Saturday, May 17, 2008

The Memorial Cup: A history . . . 1991

The Spokane Chiefs play their first game in the 2008 Memorial Cup on Saturday, 17 years after they won it all. So let's break away from the chronological order we've been following and take a look at that 1991 tournament . . .

Spokane Chiefs, Sault Ste. Marie Greyhounds, Drummondville Voltigeurs
and Chicoutimi Sagueneens
at Quebec City (Le Colisee)

Oh, yes, this was going to be the Memorial Cup to end all Memorial Cups.
Yes, a lot of people were waiting anxiously for this tournament.
The script had been written well in advance and it went something like this:
Centre Eric Lindros, now all of 18 years of age, would lead the defending-champion Oshawa Generals into Quebec City, home of the NHL's Nordiques.
You have to understand that the Nordiques were to have the first selection in the NHL's 1991 entry draft later that summer. Lindros was certain to be the first pick.
Except that Lindros was making noises about not wanting to be part of the Nordiques organization.
No matter.
All of the intrigue and anticipation was for naught. That's because the Sault Ste. Marie Greyhounds, of head coach Ted Nolan, hadn't read the script.
The hockey fans in the Soo felt they had a vested interest in all of this, too. After all, the Greyhounds had selected Lindros in the 1989 OHL midget draft only to have him refuse to report.
"I have nothing against the city, just the location, the bus travel with the team and the proximity to my (Toronto) home,” Lindros would explain umpteen-dozen times. “They got five players, draft picks and cash in return, so they can't complain.”
The Greyhounds picked up right-wingers Mike DeCoff and Jason Denomme, goaltender Mike Lenarduzzi, left-winger Joe Busillo and defenceman Drew Bannister as part of the package for Lindros.
All five of those players would play in the 1991 Memorial Cup tournament. In fact, Denomme would play in back-to-back tournaments, while Bannister would appear in three consecutive tournaments as the 'Hounds made it to three in a row.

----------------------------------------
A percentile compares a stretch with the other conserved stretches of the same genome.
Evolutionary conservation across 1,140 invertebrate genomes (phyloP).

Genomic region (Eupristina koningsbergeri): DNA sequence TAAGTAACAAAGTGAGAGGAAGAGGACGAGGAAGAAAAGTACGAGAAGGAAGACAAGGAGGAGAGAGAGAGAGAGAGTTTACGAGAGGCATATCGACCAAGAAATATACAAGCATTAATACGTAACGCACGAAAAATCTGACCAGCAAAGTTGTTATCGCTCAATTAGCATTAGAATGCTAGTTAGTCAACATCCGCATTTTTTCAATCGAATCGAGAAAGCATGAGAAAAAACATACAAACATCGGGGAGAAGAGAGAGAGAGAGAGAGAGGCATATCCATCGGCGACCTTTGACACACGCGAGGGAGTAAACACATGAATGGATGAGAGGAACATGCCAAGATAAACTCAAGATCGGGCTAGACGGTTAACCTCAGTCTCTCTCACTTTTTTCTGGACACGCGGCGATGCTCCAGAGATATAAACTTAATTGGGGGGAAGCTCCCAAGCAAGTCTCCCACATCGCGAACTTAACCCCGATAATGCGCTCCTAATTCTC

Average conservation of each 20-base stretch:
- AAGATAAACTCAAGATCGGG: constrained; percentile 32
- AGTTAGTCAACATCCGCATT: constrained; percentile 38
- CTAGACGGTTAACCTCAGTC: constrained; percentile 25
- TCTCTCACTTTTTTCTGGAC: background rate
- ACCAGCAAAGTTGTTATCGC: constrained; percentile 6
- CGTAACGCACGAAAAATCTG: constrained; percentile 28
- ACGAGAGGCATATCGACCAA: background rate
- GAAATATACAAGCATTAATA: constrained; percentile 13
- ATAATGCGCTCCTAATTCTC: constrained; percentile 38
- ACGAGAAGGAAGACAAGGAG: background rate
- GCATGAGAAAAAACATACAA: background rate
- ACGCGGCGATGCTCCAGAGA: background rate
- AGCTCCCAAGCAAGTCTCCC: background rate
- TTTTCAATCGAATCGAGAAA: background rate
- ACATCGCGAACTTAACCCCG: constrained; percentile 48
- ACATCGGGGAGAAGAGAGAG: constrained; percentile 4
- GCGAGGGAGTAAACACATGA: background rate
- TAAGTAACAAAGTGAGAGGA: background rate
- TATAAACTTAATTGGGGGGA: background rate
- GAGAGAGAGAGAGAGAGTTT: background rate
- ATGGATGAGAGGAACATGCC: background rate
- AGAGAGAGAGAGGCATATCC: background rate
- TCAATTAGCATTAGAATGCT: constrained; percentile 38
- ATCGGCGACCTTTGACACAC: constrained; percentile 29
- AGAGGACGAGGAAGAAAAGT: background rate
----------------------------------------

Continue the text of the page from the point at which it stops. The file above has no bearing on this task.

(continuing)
All eyes were on the OHL championship final, which pitted Oshawa against Sault Ste. Marie.
The teams split the first two games in Oshawa and headed for the Soo, where there were concerns about security and fans were asked not to go beyond the norm in their attempts to razz Lindros.
The 'Hounds thrilled 4,590 fans on May 2 with a 6-5 overtime victory, the winner coming -- ironically -- on a goal by Denomme at 2:29 of the extra session.
One night later, Sault Ste. Marie won again, this time by an 8-5 count, with DeCoff contributing two goals.
Fears for Lindros's safety proved unfounded, although he absorbed a lot of verbal abuse. And the Soo fans outdid themselves with signs and banners, one of which read ‘The Soo Wants The Cup, Eric Wants His Mommy’.
The series then shifted to Oshawa where the Generals posted a 4-2 victory on May 5 to stay alive and send the series back to the Soo. That loss was only the Greyhounds' second in their last 22 games.
And the Greyhounds had the last laugh on May 6 when they dumped the Generals 4-2 to take the series in six games. Busillo scored one of the Soo's goals.
Due to illness, Lindros saw only spot duty in Game 6.
"It's poetic justice,” offered Sherry Bassin, the Greyhounds' general manager. "We gave them Eric Lindros and they took him to the cup last year. We got the guys who wanted to be here.”
Lenarduzzi led the OHL with a 3.23 goals-against average -- he and Kevin Hodson combined to allow the fewest goals in the OHL that season, 217 for a goals-against average of 3.27. Busillo totalled 97 points, including 31 goals, while Denomme had 20 goals and 34 assists.
The Greyhounds had gone 42-21-3 -- Oshawa was 47-13-6 atop the Leyden Division -- en route to a first-place finish in the Emms Division.
They would go on to win their second OHL championship since the franchise was granted prior to the 1972-73 season. The other title? Terry Crisp coached them to the 1984-85 championship. At the 1985 Memorial Cup, they dropped an 8-3 semifinal decision to the eventual champion Prince Albert Raiders.